Topeka Gov. Sam Brownback said Thursday he is sticking by his position to provide $15 million in higher education grants through one of his Cabinet agencies rather than the Kansas Board of Regents.
The proposal would provide $5 million each to Kansas University, Kansas State and Wichita State. The funding would go toward cancer, animal health and aviation research and be administered by the Kansas Department of Commerce.
The House has sided with Brownback on this issue, while the Senate has approved a budget that would place the funding with the regents, which oversees higher education. The House and Senate are negotiating on that and numerous other budget differences.
Brownback said he wants the funding to go through Commerce so that the program will focus on job creation.
In a short interview after a National Day of Prayer ceremony, Brownback also spoke in favor of a recent legislative compromise on long-term funding problems with the Kansas Public Employees Retirement System.
“It sounds like a reasonable proposal. It deals with the current pool and then it gives us the time necessary, I think, to devise a good proposal on how we move forward with new state employees,” he said.
The proposal would create a commission to study whether the state should start a 401(k)-style retirement plan and make a recommendation next year. It also commits the state to increase contributions to KPERS and would require public employees to choose between paying more into the system or having their benefits reduced.
Kansas Neurological Institute
Brownback said he would leave it up to the Legislature to decide whether to keep the Kansas Neurological Institute in operation. Originally, Brownback had proposed phasing out the state facility over two years and moving residents to community-based group homes. The proposal has sparked heated opposition.
“If they (legislators) decide to go another way — I propose, they dispose and so it’s their decision,” he said.
Abolishing the regents
Asked if he supported a proposed constitutional amendment to abolish the regents and State Board of Education, Brownback said he hadn’t thought about it. The measure was proposed by House Speaker Mike O’Neal, R-Hutchinson, and will likely be debated next year. Under the plan, the governor would appoint a Cabinet-level secretary to oversee education.
Brownback seemed to support House members who are wanting to add a bill opposed by unions to legislation dealing with the state’s payback of a federal loan that provided unemployment insurance benefits. He said the loan payback legislation was needed.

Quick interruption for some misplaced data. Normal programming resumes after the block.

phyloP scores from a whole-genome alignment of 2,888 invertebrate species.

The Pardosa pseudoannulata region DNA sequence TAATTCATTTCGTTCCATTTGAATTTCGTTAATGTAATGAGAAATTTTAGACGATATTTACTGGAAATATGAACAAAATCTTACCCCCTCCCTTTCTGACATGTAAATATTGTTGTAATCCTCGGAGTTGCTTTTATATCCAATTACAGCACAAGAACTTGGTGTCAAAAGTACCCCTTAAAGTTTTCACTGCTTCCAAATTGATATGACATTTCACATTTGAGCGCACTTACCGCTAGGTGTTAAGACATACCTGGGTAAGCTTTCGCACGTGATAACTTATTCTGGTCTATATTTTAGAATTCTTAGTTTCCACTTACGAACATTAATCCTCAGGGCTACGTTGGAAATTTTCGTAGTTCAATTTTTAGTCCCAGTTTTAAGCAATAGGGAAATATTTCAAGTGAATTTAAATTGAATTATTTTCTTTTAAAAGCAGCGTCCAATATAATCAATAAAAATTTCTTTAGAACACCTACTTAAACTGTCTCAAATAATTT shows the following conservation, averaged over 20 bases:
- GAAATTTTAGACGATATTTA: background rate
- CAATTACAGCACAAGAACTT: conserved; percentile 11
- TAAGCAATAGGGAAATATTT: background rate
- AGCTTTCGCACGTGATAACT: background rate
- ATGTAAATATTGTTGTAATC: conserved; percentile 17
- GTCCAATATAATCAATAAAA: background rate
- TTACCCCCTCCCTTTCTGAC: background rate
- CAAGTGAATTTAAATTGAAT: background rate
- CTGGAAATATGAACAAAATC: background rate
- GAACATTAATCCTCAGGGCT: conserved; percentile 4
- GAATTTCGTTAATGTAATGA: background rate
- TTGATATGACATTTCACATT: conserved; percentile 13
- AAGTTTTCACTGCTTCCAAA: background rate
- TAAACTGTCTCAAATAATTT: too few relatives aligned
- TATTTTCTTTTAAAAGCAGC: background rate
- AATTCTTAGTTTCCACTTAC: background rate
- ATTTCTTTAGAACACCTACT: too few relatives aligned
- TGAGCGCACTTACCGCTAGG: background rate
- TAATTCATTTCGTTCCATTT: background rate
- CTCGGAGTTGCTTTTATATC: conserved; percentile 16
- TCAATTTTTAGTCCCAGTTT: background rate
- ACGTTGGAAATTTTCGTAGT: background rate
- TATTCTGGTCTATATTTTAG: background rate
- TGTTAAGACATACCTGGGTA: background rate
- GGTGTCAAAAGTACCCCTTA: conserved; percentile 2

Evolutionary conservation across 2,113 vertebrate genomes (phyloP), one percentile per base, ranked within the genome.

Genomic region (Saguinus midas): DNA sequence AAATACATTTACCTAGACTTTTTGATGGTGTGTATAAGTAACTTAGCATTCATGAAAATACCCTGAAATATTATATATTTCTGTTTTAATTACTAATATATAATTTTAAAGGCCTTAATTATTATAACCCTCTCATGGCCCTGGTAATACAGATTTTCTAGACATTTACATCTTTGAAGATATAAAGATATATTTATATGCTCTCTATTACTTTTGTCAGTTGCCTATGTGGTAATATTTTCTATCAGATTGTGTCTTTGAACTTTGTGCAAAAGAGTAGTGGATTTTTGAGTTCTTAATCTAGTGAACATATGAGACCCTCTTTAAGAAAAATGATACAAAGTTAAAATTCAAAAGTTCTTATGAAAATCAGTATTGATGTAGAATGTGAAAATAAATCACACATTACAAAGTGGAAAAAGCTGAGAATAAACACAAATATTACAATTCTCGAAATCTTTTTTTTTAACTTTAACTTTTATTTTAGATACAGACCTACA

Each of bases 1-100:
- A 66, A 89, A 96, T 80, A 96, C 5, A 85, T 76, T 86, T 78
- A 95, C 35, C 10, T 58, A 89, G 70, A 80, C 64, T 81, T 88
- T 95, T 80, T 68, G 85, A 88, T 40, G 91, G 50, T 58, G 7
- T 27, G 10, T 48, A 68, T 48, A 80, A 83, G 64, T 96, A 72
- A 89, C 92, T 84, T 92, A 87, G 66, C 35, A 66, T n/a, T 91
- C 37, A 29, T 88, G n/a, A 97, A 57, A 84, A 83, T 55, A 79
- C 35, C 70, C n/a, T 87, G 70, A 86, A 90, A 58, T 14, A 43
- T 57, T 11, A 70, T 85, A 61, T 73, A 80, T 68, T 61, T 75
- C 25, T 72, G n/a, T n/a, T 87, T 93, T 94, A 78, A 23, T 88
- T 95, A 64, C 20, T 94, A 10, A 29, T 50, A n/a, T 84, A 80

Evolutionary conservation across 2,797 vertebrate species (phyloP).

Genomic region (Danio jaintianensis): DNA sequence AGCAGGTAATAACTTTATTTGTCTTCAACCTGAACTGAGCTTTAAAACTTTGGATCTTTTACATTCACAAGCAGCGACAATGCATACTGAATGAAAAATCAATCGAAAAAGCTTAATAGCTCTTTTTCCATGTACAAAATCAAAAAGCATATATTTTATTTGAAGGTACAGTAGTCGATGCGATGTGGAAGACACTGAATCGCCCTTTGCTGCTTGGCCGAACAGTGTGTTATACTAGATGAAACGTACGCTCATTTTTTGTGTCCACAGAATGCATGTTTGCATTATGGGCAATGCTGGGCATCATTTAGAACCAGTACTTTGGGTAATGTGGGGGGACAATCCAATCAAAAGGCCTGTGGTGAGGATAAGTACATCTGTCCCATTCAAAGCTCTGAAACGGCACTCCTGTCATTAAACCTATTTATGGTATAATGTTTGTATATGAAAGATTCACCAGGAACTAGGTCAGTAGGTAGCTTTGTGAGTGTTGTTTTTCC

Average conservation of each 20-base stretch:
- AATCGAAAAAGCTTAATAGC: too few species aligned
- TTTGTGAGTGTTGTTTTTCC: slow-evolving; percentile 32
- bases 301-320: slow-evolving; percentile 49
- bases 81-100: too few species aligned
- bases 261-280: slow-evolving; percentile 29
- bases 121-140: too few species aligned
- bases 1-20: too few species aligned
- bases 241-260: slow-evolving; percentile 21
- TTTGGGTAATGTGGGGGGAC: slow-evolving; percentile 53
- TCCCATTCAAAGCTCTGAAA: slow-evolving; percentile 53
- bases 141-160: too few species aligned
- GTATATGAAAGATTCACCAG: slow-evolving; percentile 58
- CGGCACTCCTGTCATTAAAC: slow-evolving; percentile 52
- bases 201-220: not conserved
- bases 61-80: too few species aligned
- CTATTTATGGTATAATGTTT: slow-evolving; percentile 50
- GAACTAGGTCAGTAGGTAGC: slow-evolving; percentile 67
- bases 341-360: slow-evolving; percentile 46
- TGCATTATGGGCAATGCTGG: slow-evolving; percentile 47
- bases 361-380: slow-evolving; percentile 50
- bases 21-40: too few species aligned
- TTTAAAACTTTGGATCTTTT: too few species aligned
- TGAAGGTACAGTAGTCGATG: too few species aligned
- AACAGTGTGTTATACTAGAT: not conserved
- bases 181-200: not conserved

“Let’s see what it takes to get it through the legislative process,” he said.
The issue was at the center of a tense House-Senate conference committee meeting earlier Thursday.
Legislators say they need to pass a bill setting up a way for the state to repay to the federal government $171 million in loans made last year to cover benefits for unemployed Kansans.
But House Republicans, led by Rep. Anthony Brown, of Eudora, want to add to that measure to another bill that would prohibit unions from using funds deducted from members’ paychecks for campaign purposes.
The Senate’s lead negotiator on the unemployment issue, Susan Wagle, R-Wichita, also supports the anti-union bill, but said she doubted it would pass in the Senate.
Brown replied that the House “was prepared to walk away” from the underlying bill that deals with paying off the unemployment insurance loan.
Wagle said that would result in a massive tax increase for businesses and federal penalties.
“We’re going to have to find a way to solve the family feud,” she said. Brown responded, “The ball is in your court. We’re waiting on your chamber.”
Wagle tersely replied, “We’re adjourned.”
The so-called paycheck protection bill that Brown wants was at the center of controversy earlier in the legislative session.
Supporters of the bill say it will protect workers from being forced to contribute to candidates they don’t support. Critics of the bill say paycheck deductions for political purposes are voluntary. Democrats say the measure is a way for Republicans to hinder union fundraising.
When the House approved the measure in February, several union members shouted from the public House gallery, urging legislators to vote against the bill. They were escorted out, and Speaker O’Neal barred one union official from the gallery for the rest of the session.
Republican House leaders also said several union members said obscenities to female legislators and staff members prior to the vote. But union members vehemently denied the allegation.